You are here

  1. Home
  2. Meaning through caregiving: A qualitative study of the experiences of informal carers

Meaning through caregiving: A qualitative study of the experiences of informal carers

Background: This article reports the findings of a qualitative investigation of the way people find meaning through caregiving. Methods: It draws on the results of in-depth interviews with 37 informal carers and 11 stakeholders in Nottinghamshire, the United Kingdom. Findings: For most respondents caregiving involved looking after family members-for example, husband or wife, father or mother, young or adult children and mother-in-law. The meaning that respondents found through caregiving motivated them to cope with the difficulties associated with looking after a person in need. This research found that most informal carers operate with long-standing, gender-based understandings of their role, creating a potential risk that using gender-neutral terminology when referring to family members may obscure the subjective values that carers attach to informal caregiving and lead to role confusion. Moreover, although informal carers typically feel obliged to take care of family members in need and may value this role, they often require additional support from the state to reduce the pressures associated with caregiving and to enable them to continue to lead a meaningful life both within and beyond their caring role.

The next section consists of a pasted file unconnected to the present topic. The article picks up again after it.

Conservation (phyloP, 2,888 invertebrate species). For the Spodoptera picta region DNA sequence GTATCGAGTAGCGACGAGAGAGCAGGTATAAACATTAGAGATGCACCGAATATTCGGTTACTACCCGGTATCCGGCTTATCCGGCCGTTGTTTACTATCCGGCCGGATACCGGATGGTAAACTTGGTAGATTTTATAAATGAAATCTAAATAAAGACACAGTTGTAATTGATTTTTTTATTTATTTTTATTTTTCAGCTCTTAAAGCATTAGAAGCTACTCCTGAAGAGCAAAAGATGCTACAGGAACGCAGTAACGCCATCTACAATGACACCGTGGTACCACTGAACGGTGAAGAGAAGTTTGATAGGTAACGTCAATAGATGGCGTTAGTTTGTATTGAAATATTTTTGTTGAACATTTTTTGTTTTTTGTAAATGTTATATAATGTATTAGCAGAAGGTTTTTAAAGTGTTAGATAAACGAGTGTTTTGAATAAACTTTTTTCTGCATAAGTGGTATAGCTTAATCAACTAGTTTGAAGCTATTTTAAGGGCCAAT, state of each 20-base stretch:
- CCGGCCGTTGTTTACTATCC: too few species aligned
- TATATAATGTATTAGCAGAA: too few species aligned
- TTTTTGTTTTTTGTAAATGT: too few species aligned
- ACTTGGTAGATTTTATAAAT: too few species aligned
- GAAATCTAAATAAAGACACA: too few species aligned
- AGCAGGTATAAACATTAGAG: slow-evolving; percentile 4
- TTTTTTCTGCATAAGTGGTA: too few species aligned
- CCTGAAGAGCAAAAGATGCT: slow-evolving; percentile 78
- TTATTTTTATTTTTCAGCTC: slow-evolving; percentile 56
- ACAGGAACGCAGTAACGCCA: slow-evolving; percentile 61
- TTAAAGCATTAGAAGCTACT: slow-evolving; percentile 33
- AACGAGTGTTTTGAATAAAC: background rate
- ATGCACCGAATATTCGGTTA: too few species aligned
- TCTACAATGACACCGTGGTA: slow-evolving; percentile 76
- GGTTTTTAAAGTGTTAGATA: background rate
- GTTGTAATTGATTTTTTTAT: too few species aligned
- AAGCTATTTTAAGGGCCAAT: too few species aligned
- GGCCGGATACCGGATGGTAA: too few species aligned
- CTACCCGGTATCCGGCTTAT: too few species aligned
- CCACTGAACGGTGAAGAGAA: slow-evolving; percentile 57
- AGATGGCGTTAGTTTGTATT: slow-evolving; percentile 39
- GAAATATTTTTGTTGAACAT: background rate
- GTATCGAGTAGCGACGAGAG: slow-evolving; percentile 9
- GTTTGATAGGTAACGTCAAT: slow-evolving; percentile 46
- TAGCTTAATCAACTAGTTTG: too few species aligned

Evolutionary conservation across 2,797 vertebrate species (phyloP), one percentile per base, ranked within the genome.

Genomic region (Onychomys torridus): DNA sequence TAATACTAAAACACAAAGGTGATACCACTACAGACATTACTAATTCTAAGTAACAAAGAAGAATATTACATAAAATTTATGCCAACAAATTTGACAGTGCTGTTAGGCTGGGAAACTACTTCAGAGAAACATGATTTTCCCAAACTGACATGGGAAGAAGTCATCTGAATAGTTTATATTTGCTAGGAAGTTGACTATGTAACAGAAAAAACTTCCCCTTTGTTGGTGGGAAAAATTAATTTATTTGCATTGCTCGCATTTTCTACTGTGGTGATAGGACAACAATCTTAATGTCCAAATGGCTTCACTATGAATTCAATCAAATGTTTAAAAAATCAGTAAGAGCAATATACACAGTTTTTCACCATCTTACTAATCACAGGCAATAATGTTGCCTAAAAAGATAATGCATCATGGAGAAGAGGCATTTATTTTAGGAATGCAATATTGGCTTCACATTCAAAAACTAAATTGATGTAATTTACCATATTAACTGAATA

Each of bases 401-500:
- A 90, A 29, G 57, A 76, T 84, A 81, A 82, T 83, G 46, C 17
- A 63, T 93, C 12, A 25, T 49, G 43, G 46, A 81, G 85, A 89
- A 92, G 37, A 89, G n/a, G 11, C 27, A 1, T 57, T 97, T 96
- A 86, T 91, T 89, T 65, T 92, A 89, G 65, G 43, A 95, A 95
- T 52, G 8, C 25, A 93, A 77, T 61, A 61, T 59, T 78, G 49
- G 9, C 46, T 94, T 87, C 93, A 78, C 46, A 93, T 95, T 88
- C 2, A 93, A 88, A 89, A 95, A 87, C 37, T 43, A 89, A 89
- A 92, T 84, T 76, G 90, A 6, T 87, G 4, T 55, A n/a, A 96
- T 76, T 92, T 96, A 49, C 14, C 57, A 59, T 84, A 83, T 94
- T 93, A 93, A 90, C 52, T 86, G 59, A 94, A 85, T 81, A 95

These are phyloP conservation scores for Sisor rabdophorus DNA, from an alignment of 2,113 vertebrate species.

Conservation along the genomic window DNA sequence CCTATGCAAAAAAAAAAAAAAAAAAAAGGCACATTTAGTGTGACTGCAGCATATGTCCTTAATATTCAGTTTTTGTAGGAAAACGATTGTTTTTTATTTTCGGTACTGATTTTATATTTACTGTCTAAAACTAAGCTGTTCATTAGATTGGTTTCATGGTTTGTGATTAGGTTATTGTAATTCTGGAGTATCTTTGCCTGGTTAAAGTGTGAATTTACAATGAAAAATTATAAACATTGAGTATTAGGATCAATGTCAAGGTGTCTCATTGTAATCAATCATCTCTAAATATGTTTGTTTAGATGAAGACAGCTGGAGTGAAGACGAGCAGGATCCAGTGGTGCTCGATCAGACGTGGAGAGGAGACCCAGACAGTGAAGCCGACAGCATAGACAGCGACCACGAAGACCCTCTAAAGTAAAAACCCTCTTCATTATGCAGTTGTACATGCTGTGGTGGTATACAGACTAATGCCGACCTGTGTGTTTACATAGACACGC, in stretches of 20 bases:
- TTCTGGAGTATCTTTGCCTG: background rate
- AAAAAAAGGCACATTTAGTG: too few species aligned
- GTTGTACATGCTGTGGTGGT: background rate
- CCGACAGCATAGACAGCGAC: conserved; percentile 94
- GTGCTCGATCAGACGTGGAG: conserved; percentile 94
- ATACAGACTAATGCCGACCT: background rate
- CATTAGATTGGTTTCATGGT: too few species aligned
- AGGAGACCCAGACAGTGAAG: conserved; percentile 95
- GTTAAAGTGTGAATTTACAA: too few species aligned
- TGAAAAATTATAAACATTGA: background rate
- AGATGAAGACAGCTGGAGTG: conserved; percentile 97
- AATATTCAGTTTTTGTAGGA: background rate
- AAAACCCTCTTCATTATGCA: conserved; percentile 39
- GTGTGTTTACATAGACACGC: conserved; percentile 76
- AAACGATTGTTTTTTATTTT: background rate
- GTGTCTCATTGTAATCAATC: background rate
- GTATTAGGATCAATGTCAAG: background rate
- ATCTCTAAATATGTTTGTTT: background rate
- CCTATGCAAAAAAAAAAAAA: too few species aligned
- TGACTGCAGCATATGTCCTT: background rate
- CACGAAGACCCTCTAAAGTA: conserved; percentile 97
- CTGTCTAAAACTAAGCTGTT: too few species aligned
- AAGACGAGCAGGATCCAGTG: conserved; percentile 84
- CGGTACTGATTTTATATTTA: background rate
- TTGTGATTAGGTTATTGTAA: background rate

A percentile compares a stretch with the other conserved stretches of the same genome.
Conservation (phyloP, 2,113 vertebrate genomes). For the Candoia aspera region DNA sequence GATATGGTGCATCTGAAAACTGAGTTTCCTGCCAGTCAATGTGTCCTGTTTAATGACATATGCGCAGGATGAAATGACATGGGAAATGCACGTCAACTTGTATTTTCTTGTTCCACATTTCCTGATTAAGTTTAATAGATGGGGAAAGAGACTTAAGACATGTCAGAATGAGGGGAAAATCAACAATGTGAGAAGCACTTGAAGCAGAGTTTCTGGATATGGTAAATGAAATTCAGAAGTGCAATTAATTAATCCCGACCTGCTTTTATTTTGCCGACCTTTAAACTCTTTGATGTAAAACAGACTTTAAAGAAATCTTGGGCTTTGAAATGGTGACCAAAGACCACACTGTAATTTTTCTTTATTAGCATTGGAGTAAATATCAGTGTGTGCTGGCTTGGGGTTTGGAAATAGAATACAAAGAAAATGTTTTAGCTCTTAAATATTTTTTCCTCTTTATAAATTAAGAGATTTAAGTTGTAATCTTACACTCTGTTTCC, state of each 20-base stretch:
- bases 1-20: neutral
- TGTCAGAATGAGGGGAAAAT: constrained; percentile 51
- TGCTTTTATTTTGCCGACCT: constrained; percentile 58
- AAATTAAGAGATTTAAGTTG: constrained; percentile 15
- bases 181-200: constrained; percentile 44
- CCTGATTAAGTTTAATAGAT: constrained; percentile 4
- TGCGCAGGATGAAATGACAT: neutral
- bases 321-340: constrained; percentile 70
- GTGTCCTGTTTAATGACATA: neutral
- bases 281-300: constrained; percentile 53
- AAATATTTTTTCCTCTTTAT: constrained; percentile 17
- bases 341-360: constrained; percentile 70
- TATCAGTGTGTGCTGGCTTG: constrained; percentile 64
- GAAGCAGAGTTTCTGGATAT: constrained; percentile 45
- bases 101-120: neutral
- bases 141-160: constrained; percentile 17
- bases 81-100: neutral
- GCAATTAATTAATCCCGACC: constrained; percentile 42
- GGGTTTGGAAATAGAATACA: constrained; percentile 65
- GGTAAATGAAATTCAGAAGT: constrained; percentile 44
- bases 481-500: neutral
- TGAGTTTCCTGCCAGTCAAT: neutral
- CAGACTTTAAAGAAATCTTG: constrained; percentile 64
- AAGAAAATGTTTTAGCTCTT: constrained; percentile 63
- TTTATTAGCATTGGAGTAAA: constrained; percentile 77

Access source material through DOI
Original source (some source materials require subscription or permission to access)

Key Information

Type of Reference
Type of Work
Journal article
Oxford university press
Publication Year
Issue Number
Journal Titles
British Journal of Social Work
Volume Number
Start Page
End Page